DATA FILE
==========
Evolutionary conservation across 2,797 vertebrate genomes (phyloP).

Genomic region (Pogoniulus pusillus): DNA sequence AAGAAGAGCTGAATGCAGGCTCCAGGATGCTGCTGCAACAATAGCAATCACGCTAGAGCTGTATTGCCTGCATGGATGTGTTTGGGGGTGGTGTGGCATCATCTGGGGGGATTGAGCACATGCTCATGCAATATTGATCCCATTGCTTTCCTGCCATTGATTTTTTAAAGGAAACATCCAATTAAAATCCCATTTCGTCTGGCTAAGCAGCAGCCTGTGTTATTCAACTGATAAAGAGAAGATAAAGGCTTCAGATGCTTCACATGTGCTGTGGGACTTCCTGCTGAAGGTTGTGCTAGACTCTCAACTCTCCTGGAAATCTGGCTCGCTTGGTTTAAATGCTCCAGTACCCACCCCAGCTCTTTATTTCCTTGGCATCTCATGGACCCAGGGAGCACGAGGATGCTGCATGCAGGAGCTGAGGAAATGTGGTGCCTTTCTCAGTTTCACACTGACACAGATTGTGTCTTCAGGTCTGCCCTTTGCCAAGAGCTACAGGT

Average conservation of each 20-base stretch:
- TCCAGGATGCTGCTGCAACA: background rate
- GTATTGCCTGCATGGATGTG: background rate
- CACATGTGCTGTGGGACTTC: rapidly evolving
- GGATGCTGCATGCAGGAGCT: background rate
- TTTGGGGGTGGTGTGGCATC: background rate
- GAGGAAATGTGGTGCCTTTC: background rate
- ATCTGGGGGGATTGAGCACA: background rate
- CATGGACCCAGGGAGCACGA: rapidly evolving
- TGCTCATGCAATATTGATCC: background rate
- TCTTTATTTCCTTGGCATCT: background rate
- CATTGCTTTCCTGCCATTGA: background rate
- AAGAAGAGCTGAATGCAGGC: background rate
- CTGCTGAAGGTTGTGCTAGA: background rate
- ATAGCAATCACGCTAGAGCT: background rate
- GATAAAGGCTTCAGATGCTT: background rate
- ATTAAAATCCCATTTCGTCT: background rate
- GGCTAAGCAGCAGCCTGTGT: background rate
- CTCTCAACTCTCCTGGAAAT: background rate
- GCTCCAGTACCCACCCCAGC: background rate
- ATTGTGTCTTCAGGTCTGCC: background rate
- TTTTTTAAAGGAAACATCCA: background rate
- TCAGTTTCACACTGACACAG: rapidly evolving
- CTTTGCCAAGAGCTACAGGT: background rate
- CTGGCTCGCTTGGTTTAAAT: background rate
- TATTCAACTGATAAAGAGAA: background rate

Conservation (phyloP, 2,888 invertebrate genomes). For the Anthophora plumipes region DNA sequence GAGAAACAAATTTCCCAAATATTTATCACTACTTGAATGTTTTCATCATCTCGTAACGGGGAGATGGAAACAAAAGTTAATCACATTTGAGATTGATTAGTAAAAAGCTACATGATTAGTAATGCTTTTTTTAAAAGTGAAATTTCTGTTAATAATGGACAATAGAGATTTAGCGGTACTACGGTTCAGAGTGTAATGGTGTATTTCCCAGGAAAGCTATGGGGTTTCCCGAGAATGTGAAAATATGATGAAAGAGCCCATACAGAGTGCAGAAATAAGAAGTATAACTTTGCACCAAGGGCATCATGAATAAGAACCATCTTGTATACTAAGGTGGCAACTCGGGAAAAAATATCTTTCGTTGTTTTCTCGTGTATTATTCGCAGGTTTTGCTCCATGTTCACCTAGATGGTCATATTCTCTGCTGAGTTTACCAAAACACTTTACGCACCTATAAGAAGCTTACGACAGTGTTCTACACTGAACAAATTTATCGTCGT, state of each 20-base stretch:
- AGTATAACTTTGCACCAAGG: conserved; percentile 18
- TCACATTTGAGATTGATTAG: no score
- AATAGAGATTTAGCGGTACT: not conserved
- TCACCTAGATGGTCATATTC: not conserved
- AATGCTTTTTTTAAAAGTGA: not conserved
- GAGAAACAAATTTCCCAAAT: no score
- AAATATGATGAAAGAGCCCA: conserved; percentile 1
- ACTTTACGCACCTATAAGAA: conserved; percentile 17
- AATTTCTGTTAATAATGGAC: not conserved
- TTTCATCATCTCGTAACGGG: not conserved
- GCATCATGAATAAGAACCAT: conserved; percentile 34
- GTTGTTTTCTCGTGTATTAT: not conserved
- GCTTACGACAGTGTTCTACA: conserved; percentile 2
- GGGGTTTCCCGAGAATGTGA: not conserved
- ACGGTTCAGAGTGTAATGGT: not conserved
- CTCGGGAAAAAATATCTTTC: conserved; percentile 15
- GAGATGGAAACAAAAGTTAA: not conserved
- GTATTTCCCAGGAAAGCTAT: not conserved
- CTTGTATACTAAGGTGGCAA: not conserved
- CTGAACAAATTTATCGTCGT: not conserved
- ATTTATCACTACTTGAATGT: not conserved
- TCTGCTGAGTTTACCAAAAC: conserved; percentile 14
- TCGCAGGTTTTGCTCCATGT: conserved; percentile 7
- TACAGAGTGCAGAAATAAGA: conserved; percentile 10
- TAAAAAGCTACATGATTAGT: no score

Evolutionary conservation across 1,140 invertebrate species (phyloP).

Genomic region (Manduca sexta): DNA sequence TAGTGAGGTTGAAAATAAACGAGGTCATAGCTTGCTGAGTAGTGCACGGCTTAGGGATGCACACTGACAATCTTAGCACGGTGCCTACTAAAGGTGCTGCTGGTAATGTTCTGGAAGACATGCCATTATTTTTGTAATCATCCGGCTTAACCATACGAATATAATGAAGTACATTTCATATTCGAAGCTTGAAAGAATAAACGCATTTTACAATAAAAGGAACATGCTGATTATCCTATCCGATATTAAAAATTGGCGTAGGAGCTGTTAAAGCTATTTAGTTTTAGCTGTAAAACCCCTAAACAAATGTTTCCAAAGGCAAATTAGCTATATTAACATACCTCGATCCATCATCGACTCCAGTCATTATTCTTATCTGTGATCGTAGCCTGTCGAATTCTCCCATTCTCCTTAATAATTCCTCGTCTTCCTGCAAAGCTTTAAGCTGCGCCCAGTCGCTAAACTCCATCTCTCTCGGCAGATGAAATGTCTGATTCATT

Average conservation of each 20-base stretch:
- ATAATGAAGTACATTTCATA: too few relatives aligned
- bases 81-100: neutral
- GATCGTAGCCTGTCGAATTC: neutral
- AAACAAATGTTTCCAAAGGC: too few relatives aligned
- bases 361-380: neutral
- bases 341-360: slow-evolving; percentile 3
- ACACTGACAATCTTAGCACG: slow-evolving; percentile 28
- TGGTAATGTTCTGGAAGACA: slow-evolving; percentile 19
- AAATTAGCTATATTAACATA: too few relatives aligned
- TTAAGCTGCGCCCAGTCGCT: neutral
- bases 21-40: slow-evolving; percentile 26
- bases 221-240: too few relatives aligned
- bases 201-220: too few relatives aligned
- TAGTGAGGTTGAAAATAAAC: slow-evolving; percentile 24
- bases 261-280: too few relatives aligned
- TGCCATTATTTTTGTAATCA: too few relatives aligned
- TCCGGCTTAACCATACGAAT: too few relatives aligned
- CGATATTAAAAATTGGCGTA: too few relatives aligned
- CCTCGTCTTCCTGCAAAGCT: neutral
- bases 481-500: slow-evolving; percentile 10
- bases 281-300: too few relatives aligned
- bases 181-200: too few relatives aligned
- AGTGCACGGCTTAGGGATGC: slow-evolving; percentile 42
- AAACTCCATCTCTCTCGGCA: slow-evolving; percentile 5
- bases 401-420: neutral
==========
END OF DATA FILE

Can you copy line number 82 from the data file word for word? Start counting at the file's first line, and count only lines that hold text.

- bases 401-420: neutral